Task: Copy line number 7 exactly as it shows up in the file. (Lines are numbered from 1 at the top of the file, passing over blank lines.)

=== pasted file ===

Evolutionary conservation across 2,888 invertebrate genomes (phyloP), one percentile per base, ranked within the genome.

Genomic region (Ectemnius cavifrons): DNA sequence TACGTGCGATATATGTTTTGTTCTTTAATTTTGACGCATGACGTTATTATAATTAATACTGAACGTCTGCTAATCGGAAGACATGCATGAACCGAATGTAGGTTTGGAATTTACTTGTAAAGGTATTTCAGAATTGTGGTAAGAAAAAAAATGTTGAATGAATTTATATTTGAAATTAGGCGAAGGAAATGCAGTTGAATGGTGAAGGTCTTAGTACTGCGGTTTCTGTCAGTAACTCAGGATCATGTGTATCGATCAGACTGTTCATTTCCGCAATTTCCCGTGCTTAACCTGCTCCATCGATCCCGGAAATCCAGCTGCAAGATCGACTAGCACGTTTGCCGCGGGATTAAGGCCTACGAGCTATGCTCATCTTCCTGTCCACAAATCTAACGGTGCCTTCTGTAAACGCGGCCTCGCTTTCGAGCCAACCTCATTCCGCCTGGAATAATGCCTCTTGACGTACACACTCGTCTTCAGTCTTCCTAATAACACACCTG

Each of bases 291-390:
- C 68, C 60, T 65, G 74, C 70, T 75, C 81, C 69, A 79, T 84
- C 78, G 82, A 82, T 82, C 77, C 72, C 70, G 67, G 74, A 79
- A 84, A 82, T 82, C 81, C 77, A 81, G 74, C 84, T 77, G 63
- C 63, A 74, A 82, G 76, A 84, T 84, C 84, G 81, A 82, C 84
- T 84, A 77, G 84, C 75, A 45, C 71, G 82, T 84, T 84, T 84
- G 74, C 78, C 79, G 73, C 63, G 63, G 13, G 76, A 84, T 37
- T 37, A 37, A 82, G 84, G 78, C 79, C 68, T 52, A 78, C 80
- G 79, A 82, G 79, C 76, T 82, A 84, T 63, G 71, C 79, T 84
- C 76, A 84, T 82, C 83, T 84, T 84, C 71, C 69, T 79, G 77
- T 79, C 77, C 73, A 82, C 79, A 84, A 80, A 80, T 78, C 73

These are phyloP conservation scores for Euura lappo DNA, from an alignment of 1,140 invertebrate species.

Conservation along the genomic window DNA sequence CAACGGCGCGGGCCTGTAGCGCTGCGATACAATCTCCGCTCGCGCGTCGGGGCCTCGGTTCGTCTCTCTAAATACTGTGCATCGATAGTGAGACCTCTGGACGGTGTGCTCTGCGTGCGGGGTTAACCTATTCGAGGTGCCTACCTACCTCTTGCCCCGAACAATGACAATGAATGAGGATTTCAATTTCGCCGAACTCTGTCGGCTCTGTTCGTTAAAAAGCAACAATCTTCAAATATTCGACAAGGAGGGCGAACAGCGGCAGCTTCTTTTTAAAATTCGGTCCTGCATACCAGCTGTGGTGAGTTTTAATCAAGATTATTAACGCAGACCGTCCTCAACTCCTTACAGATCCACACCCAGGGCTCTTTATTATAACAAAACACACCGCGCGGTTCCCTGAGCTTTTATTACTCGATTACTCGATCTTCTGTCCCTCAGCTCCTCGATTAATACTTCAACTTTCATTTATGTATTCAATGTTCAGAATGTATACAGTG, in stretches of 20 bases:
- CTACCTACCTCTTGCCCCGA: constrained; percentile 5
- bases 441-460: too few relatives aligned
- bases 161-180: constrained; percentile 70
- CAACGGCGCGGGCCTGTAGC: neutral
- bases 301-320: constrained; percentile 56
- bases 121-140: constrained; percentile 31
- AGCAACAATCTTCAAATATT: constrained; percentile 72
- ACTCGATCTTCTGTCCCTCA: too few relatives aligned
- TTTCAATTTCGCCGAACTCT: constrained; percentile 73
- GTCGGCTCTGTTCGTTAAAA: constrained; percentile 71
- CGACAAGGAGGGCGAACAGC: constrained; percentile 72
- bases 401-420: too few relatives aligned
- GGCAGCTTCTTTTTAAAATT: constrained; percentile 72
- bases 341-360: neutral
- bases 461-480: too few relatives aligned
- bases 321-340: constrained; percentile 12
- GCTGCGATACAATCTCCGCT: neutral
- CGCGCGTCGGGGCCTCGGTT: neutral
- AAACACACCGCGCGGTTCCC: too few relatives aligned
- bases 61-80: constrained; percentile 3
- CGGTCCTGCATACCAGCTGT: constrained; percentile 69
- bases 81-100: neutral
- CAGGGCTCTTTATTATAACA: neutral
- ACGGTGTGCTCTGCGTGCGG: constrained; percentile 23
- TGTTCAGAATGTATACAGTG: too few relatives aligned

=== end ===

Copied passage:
- C 63, A 74, A 82, G 76, A 84, T 84, C 84, G 81, A 82, C 84